Russia: Mario replaces Crimea on Moscow murals
Massive murals celebrating Russia's annexation of Crimea are disappearing from buildings in Moscow, with one being replaced by the video-game character Mario.
The mural, painted incongruously on a stately 19th century residential building on historic Novoslobodskaya Street, showed a Russian soldier playing hockey with Crimea, under the slogan "Happy Russia Day. 2014: we took back what was ours". But it has now made way for Nintendo's Mario declaring "Reach for the stars", the Gazeta.ru website reports.
The murals are the work of Art-Facade, a project run by pro-government youth groups. Their coordinator, Alexander Diaghilev, tells Gazeta.ru the aim was to promote young artists through a competition called "2,000 Homes for Russia". Launched in March, it promised participants the chance to showcase large-scale works in Moscow and St Petersburg. The only problem, as Mr Diaghilev acknowledges, was that the Novoslobodskaya Street residents weren't asked whether they wanted their building turned into a patriotic fresco. They didn't, and asked Art-Facade to "paint it over with something benevolent". This resulted in the Mario mural.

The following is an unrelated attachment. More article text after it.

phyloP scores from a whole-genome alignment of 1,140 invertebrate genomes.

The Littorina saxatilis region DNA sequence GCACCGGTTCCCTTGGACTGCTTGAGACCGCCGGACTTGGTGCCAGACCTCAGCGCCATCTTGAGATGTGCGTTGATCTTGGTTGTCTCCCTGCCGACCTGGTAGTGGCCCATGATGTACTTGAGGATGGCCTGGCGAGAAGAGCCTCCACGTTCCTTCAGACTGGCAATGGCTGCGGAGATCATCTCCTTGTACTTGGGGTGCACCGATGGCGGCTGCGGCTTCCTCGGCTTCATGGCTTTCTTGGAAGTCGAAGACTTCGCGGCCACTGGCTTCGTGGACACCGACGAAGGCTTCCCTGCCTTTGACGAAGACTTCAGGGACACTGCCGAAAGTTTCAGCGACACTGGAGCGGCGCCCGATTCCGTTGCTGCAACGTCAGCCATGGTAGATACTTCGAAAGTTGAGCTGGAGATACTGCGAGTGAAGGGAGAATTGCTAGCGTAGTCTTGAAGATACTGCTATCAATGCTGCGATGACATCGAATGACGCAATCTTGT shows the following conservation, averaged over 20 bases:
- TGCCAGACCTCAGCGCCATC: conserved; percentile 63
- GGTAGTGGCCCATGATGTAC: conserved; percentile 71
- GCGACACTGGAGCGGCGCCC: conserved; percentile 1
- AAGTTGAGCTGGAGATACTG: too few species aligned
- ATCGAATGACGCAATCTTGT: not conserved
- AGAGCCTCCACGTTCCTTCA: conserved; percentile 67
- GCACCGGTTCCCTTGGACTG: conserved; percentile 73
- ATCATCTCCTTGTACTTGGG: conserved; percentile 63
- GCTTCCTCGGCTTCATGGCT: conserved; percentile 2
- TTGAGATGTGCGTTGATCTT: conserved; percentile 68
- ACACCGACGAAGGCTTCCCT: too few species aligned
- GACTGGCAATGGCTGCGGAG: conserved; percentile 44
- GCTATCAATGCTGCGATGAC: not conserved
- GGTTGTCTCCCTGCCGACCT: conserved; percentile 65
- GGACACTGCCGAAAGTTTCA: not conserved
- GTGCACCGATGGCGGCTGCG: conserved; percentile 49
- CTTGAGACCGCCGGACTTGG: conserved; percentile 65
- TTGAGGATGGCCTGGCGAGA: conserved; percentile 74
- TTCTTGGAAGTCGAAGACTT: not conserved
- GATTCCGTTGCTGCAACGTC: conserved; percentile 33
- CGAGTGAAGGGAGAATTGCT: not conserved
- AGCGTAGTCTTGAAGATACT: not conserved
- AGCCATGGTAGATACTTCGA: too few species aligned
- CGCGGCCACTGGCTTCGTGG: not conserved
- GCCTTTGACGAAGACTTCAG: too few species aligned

Mr Diaghilev is now promising a whole new series of murals next year, to mark the 70th anniversary of the Second World War. "We're talking about images of Soviet liberator-troops, and perhaps the Soviet flag over the Reichstag, the Kremlin victory parade, planes, tanks, and wartime posters," he tells the Moskovsky Komsomolets newspaper.
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